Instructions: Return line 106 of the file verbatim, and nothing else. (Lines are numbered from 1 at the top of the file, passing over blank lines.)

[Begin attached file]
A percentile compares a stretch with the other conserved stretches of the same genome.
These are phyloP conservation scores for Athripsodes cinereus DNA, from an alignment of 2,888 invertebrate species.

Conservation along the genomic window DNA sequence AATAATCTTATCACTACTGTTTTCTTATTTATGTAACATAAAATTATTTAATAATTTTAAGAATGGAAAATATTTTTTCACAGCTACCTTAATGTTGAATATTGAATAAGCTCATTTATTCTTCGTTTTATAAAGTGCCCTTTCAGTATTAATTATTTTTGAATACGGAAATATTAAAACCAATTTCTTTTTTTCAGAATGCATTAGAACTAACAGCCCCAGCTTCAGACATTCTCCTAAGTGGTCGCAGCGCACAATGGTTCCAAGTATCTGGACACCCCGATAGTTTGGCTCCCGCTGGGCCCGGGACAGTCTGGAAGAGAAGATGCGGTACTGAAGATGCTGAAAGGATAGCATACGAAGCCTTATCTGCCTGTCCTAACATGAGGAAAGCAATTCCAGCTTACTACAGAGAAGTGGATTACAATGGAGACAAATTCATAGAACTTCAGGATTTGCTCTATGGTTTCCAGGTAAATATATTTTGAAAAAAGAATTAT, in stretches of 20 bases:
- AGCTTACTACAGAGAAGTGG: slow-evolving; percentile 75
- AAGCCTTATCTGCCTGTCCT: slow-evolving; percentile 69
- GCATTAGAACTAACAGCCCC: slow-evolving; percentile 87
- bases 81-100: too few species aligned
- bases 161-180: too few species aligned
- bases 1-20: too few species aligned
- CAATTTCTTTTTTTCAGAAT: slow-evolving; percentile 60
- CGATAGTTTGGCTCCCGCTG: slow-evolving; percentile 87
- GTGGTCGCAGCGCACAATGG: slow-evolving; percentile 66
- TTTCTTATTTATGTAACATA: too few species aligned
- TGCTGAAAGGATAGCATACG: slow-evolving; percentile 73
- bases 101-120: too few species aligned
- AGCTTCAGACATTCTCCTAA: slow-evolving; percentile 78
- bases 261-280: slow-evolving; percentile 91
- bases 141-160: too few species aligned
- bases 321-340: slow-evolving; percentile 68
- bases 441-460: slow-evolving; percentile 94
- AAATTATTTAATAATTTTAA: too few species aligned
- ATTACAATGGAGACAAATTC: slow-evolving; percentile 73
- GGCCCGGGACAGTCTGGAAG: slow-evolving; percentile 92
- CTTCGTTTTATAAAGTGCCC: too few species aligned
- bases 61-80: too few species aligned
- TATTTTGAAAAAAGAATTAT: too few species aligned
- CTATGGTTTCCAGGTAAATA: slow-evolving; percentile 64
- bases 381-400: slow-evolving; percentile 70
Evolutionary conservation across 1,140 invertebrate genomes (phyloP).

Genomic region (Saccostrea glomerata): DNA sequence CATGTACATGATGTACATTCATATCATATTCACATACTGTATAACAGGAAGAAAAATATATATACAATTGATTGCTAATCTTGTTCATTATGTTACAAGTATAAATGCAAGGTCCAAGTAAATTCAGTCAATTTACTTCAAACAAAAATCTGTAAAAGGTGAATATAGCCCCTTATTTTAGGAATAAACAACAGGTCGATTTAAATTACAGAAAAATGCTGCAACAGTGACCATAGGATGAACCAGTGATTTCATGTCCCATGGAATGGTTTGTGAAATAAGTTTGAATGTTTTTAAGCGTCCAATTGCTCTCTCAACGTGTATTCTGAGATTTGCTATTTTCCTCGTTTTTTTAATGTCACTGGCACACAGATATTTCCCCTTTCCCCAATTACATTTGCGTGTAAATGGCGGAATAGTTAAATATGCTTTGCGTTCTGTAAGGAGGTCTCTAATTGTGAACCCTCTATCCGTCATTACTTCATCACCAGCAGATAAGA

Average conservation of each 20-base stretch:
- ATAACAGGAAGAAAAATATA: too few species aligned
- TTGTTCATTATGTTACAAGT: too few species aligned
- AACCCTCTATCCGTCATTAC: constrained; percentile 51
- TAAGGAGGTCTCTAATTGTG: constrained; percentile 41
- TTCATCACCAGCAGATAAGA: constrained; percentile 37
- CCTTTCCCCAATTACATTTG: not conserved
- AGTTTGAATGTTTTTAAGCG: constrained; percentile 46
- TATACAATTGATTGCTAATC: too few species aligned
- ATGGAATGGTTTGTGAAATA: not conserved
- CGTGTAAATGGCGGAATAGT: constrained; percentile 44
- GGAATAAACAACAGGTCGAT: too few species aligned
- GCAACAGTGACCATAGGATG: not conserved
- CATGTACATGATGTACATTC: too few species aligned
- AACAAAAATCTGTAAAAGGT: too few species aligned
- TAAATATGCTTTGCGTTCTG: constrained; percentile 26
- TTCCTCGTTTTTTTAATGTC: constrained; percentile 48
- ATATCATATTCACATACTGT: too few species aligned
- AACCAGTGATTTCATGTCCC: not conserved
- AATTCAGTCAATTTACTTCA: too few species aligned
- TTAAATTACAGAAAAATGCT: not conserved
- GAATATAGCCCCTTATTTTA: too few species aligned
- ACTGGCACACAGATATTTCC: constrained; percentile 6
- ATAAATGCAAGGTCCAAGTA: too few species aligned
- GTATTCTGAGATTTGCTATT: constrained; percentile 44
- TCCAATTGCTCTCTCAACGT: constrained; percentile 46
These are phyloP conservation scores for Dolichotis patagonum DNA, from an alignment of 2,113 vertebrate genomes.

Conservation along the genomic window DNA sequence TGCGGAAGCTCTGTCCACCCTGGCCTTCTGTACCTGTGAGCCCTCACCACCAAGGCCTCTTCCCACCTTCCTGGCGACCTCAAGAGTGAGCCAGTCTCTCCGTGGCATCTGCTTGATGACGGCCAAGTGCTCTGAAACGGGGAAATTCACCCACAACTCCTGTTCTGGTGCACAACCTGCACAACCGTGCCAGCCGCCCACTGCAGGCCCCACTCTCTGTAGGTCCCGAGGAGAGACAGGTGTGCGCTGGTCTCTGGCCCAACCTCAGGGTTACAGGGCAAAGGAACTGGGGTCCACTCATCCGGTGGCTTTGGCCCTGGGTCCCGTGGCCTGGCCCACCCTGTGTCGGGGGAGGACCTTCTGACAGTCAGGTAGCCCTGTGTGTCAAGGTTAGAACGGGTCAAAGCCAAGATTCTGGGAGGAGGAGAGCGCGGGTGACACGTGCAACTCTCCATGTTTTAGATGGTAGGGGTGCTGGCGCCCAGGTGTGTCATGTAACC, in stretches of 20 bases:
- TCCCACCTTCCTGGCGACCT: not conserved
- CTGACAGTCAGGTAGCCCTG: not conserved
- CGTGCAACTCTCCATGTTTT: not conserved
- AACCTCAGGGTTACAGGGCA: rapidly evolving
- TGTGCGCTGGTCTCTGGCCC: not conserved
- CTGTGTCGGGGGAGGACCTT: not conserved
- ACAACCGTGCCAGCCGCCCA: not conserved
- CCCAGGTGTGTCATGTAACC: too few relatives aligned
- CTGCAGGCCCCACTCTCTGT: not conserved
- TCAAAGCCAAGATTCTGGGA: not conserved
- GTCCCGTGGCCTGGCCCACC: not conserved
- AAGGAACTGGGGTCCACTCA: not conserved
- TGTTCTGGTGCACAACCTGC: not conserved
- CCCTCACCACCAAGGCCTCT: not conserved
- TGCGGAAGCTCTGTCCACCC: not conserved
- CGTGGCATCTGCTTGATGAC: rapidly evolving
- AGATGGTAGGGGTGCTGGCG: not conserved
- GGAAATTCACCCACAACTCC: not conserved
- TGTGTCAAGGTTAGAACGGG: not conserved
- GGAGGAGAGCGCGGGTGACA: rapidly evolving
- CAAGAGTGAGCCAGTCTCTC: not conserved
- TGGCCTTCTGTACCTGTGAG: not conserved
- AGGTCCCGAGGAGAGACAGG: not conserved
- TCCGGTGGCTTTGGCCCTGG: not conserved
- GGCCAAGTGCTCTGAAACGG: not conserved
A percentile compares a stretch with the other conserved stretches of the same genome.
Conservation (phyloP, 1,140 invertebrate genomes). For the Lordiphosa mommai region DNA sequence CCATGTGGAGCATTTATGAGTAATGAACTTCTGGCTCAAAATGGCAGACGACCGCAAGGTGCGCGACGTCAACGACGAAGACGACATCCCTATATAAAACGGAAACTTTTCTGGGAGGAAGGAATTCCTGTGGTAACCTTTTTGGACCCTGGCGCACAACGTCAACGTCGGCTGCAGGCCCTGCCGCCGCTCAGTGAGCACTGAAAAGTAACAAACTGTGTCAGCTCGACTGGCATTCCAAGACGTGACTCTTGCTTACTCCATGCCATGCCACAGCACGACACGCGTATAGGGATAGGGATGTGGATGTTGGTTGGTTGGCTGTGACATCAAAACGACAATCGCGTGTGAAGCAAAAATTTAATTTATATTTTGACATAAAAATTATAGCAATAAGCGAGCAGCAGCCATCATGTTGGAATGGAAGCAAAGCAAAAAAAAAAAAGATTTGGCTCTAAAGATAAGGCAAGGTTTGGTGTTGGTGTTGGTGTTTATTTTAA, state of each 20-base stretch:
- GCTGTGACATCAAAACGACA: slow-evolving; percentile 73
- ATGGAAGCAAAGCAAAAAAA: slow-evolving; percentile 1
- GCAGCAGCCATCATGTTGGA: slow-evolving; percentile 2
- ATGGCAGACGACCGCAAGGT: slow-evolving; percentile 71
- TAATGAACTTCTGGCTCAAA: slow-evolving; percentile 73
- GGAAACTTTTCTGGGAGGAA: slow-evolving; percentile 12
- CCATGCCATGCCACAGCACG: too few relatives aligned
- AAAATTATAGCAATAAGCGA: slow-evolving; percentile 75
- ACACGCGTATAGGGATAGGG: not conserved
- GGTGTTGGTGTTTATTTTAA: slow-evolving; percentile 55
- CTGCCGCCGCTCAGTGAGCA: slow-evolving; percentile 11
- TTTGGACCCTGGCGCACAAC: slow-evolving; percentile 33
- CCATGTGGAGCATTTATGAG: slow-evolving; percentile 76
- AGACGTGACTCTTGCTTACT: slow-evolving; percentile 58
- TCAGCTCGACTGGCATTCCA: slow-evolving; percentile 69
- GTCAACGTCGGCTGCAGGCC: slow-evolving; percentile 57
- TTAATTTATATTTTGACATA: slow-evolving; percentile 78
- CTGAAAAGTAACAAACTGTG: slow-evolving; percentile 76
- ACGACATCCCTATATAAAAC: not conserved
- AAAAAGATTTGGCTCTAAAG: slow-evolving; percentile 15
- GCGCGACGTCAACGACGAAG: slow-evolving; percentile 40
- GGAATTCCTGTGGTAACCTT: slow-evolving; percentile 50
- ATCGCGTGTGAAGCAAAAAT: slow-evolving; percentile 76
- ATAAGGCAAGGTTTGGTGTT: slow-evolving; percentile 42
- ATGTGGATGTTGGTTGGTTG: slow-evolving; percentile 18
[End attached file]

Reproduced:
- GCGCGACGTCAACGACGAAG: slow-evolving; percentile 40